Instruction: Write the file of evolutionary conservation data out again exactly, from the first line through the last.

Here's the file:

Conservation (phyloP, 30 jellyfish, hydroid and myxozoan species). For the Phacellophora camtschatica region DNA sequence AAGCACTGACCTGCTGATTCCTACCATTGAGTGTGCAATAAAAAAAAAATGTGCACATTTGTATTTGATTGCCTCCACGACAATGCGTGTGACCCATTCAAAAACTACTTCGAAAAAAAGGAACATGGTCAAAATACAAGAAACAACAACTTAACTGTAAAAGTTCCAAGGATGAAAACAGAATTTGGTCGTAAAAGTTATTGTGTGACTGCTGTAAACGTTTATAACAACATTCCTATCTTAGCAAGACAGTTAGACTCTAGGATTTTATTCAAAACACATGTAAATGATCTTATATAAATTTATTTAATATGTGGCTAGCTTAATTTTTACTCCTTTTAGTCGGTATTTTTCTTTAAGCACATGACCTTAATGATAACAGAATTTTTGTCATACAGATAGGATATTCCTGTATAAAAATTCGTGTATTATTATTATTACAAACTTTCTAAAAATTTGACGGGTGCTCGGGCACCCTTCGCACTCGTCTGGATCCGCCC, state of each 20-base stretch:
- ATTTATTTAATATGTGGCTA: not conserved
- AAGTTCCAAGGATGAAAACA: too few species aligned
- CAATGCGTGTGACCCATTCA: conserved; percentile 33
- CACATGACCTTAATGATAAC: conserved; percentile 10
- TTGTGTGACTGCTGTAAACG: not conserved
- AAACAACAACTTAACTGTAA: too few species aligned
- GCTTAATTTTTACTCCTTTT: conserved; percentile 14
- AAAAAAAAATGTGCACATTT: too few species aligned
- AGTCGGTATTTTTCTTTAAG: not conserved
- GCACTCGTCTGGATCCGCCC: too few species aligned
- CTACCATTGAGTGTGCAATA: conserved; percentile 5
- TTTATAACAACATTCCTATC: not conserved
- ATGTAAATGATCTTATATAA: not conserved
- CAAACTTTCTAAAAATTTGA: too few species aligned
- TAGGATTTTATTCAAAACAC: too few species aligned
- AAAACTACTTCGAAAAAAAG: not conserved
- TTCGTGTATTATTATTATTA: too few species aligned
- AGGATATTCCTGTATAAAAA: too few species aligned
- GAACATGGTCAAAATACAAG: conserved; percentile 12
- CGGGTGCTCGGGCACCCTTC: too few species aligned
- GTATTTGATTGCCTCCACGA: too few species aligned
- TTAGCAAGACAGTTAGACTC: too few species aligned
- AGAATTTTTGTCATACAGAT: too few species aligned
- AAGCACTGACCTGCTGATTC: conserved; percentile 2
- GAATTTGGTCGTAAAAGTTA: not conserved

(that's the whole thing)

Conservation (phyloP, 30 jellyfish, hydroid and myxozoan species). For the Phacellophora camtschatica region DNA sequence AAGCACTGACCTGCTGATTCCTACCATTGAGTGTGCAATAAAAAAAAAATGTGCACATTTGTATTTGATTGCCTCCACGACAATGCGTGTGACCCATTCAAAAACTACTTCGAAAAAAAGGAACATGGTCAAAATACAAGAAACAACAACTTAACTGTAAAAGTTCCAAGGATGAAAACAGAATTTGGTCGTAAAAGTTATTGTGTGACTGCTGTAAACGTTTATAACAACATTCCTATCTTAGCAAGACAGTTAGACTCTAGGATTTTATTCAAAACACATGTAAATGATCTTATATAAATTTATTTAATATGTGGCTAGCTTAATTTTTACTCCTTTTAGTCGGTATTTTTCTTTAAGCACATGACCTTAATGATAACAGAATTTTTGTCATACAGATAGGATATTCCTGTATAAAAATTCGTGTATTATTATTATTACAAACTTTCTAAAAATTTGACGGGTGCTCGGGCACCCTTCGCACTCGTCTGGATCCGCCC, state of each 20-base stretch:
- ATTTATTTAATATGTGGCTA: not conserved
- AAGTTCCAAGGATGAAAACA: too few species aligned
- CAATGCGTGTGACCCATTCA: conserved; percentile 33
- CACATGACCTTAATGATAAC: conserved; percentile 10
- TTGTGTGACTGCTGTAAACG: not conserved
- AAACAACAACTTAACTGTAA: too few species aligned
- GCTTAATTTTTACTCCTTTT: conserved; percentile 14
- AAAAAAAAATGTGCACATTT: too few species aligned
- AGTCGGTATTTTTCTTTAAG: not conserved
- GCACTCGTCTGGATCCGCCC: too few species aligned
- CTACCATTGAGTGTGCAATA: conserved; percentile 5
- TTTATAACAACATTCCTATC: not conserved
- ATGTAAATGATCTTATATAA: not conserved
- CAAACTTTCTAAAAATTTGA: too few species aligned
- TAGGATTTTATTCAAAACAC: too few species aligned
- AAAACTACTTCGAAAAAAAG: not conserved
- TTCGTGTATTATTATTATTA: too few species aligned
- AGGATATTCCTGTATAAAAA: too few species aligned
- GAACATGGTCAAAATACAAG: conserved; percentile 12
- CGGGTGCTCGGGCACCCTTC: too few species aligned
- GTATTTGATTGCCTCCACGA: too few species aligned
- TTAGCAAGACAGTTAGACTC: too few species aligned
- AGAATTTTTGTCATACAGAT: too few species aligned
- AAGCACTGACCTGCTGATTC: conserved; percentile 2
- GAATTTGGTCGTAAAAGTTA: not conserved